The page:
A big worry of opponents of the bill is that employers will have the power to coerce employees into taking comp time instead of having to pay them overtime wages. When confronted with this possibility, the bill’s sponsor, Rep. Martha Roby (R-AL), told the Sirius radio show The Morning Briefing with Tim Farley that employees will be able to turn to existing worker protections against coercion under the Fair Labor Standards Act (FLSA):
The employee absolutely can pick up the phone and call the Department of Labor and report their employer because that is not allowed. The anti-coercion and discrimination provisions in this bill are very clear, that an employer cannot not use compensatory time in any way to coerce or discriminate or force an employee to take compensatory time… All of the protections that are currently under the Fair Labor Standards Act exist under this bill as well for the employee to make sure the employer does not take advantage of the employee.
But workers may not be as well protected as Roby indicated. While the bill does give workers the right to sue, George Zornick reports at The Nation that they are denied the use of a faster and cheaper avenue through the Department of Labor. On top of this, it doesn’t give the Department of Labor any extra funds to investigate or enforce the anti-coercion provisions. This means that workers who experience intimidation may have to hire their own lawyer and shell out lots of money to bring a case.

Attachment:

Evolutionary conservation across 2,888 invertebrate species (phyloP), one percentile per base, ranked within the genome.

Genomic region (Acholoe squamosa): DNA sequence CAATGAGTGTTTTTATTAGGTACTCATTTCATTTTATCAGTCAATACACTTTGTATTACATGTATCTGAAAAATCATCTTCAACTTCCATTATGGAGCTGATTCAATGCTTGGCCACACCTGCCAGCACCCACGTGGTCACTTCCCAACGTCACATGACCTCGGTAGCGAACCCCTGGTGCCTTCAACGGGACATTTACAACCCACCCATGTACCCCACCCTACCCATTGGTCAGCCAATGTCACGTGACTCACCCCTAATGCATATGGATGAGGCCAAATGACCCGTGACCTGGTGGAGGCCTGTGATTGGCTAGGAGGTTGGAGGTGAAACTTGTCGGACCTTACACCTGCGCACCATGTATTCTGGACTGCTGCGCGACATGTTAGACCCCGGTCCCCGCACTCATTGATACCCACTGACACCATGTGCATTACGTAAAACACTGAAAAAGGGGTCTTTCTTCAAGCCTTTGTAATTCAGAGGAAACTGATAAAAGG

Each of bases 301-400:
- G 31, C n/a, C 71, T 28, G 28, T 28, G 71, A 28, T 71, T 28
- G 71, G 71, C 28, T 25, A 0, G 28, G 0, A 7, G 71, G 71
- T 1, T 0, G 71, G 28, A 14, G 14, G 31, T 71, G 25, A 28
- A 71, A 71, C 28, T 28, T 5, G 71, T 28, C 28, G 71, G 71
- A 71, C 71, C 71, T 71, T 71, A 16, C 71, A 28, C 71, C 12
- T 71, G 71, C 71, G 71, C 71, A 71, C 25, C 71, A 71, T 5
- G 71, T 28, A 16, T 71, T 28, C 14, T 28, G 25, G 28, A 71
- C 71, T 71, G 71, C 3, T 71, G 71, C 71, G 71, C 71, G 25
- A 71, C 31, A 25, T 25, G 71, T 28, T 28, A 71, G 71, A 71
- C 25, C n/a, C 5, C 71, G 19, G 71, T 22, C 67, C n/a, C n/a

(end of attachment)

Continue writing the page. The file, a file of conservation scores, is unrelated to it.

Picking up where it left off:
Meanwhile, the balance of power often rests with employers. Workers are fighting wage theft, or employers violating FLSA overtime laws, at huge rates. A 2009 survey reported that two-thirds of low-income employees had experienced a wage law violation in the previous week alone. The problem has been on the rise, with actions filed in federal court alleging wage and hour violations increasing by 400% between 2000 and 2011. Many employers are already failing to follow the FLSA’s rules.
Opponents have other concerns with the legislation. The FLSA requires overtime pay for work over 40 hours a week, which provides a big disincentive to ask employees to work long hours. That could diminish if employers can offer comp time instead. Employers may also be able to deny requests to use the comp time if they can claim it “unduly disrupts the operations of the employer” or that the request didn’t come in “within a reasonable period.”
In the radio interview, Roby also pointed to the fact that public sector workers have had this arrangement since 1985. But as Alex Seitz-Wald reports at Salon, “that move was to cut costs for government, not provide workers with more freedom,” plus government employees generally have a union to help them fight employer violations.
In fact, this is an old idea that has had trouble gaining traction over the years. Seitz-Wald points out that Republicans introduced similar legislation in 1996, 1997, and 2003. If Republicans are looking for policies that can help today’s working families, they could consider paid family and medical leave, paid sick days, and protections for workers who request flexible working conditions.